PhD in Renewable Energy Storage and Vectoring

With the modern shift to renewable energy supplies, there remains a significant problem in the buffering of supply and demand. Traditional renewable forms of energy such as wind wave and solar do not correlate in their supply with the demand for energy. Electricity is very difficult to store on a large scale so new forms of energy storage are required to smooth the supply and demand issues. Hydrogen is a fantastic possibility.

The project will look into the application of water splitting devices for the implementation of renewable energy storage in the form of hydrogen gas. Alkaline electrolysers will be engineered and modified with Matlab modelling used to guide the process.

Test cell2 Tests cell

This project will also  have an outreach element where members of the public can be enthused as to the benefits of hydrogen.

More details from the Swansea Post graduate pages HERE

Apply for the post by sending a CV and cover letter to me. C.Dunnill@Swansea.ac.uk

PhD in Solar Energy Harvesting

Fig 1

Solar energy harvesting is the direct conversion of sunlight to fuels.  My methods involve the use of bi-phasic catalysts to split water when under the influence of sunlight.

TiO2 has for many years been the pinnacle of photocatalytic research.  Doped TiO2 has shown much promise in applications with wide ranging consequence.  Another source of interest is in pure TiO2 but using the synergistic relationship between the different crystal structures.  Mixtures of both anatase and rutile have shown promise and are indeed the main composition of the commercial P25.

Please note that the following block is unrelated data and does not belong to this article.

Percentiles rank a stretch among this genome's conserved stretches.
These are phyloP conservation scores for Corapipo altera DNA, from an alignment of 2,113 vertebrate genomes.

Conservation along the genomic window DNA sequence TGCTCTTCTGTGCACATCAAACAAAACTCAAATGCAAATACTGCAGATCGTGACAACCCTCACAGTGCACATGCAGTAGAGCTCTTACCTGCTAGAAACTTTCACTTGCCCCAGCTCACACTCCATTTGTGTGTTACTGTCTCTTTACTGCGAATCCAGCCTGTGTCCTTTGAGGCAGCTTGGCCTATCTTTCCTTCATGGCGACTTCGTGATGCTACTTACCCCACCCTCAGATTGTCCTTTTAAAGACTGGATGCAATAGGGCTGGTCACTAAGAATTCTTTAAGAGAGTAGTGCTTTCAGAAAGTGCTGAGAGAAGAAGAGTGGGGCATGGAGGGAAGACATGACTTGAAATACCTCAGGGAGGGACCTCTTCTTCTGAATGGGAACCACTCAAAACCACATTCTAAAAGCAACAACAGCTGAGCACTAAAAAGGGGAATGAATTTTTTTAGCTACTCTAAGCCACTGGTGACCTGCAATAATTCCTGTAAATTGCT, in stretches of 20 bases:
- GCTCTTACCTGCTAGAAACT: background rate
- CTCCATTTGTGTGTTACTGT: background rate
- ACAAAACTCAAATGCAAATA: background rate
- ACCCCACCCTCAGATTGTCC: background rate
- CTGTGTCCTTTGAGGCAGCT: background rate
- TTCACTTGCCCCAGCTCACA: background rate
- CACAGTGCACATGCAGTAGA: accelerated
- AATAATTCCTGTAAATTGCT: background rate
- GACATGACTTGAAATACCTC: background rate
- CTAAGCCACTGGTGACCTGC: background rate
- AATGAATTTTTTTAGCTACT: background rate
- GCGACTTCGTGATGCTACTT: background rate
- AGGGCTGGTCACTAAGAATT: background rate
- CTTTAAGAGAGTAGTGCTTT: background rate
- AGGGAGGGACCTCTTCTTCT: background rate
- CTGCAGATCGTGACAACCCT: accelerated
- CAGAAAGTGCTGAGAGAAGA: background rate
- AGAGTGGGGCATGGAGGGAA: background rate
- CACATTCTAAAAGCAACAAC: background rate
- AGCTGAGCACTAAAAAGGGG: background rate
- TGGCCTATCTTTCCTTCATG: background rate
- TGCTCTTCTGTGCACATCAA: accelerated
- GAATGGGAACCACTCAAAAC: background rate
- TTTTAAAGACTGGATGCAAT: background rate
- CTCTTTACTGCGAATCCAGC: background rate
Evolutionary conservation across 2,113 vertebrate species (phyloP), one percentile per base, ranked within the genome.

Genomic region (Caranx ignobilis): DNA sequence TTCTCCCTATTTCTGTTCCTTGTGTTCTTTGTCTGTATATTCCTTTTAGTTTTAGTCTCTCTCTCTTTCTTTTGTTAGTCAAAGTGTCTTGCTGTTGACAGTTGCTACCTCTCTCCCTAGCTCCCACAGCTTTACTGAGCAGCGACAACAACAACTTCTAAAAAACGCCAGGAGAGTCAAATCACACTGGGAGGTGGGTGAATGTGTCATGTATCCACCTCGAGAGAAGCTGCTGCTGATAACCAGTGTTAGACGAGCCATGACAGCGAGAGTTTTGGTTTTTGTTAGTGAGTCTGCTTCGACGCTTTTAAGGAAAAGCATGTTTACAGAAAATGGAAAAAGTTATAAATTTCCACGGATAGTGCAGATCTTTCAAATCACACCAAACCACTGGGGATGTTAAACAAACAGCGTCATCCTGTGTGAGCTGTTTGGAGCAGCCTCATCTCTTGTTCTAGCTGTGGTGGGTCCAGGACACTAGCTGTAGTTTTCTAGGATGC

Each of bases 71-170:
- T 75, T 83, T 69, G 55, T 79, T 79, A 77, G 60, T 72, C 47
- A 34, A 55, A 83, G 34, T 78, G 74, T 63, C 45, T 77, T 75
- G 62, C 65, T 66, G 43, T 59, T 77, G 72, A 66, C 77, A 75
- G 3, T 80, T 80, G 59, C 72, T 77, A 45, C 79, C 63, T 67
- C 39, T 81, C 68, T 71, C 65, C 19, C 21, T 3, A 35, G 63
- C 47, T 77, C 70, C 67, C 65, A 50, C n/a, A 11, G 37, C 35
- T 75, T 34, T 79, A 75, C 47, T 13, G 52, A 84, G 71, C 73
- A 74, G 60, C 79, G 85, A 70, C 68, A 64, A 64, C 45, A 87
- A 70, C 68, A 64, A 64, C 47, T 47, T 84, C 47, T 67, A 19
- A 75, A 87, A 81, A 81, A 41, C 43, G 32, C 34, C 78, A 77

My new synthetic procedures allows for the production of bi-phasic nanoparticles.  Single particles consisting of half anatase and half rutile. These nanoparticles have allowed some interesting measurements to be carried out and helped to answer one of the big questions of semiconductor photocatalysis.  This is regarding the band alignment in a composite system of Anatase and Rutile.  Our Nature Materials paper on the revision of the band alignments of anatase and rutile we showed how this works.2015-01-16 10.20.43

This project will explore the plethora of different materials that could be married together using this synthetic technique and assess the composites for the use as solar energy harvesting photocatlaysts.

This project will also involve the design modification and optimization of an engineering device that will measure hydrogen produced in these reactions.  as well as having an outreach element where members of the public can be enthused as to the benefits of hydrogen.

More details from the Swansea Post graduate pages HERE

Apply for the post by sending a CV and cover letter to me. C.Dunnill@Swansea.ac.uk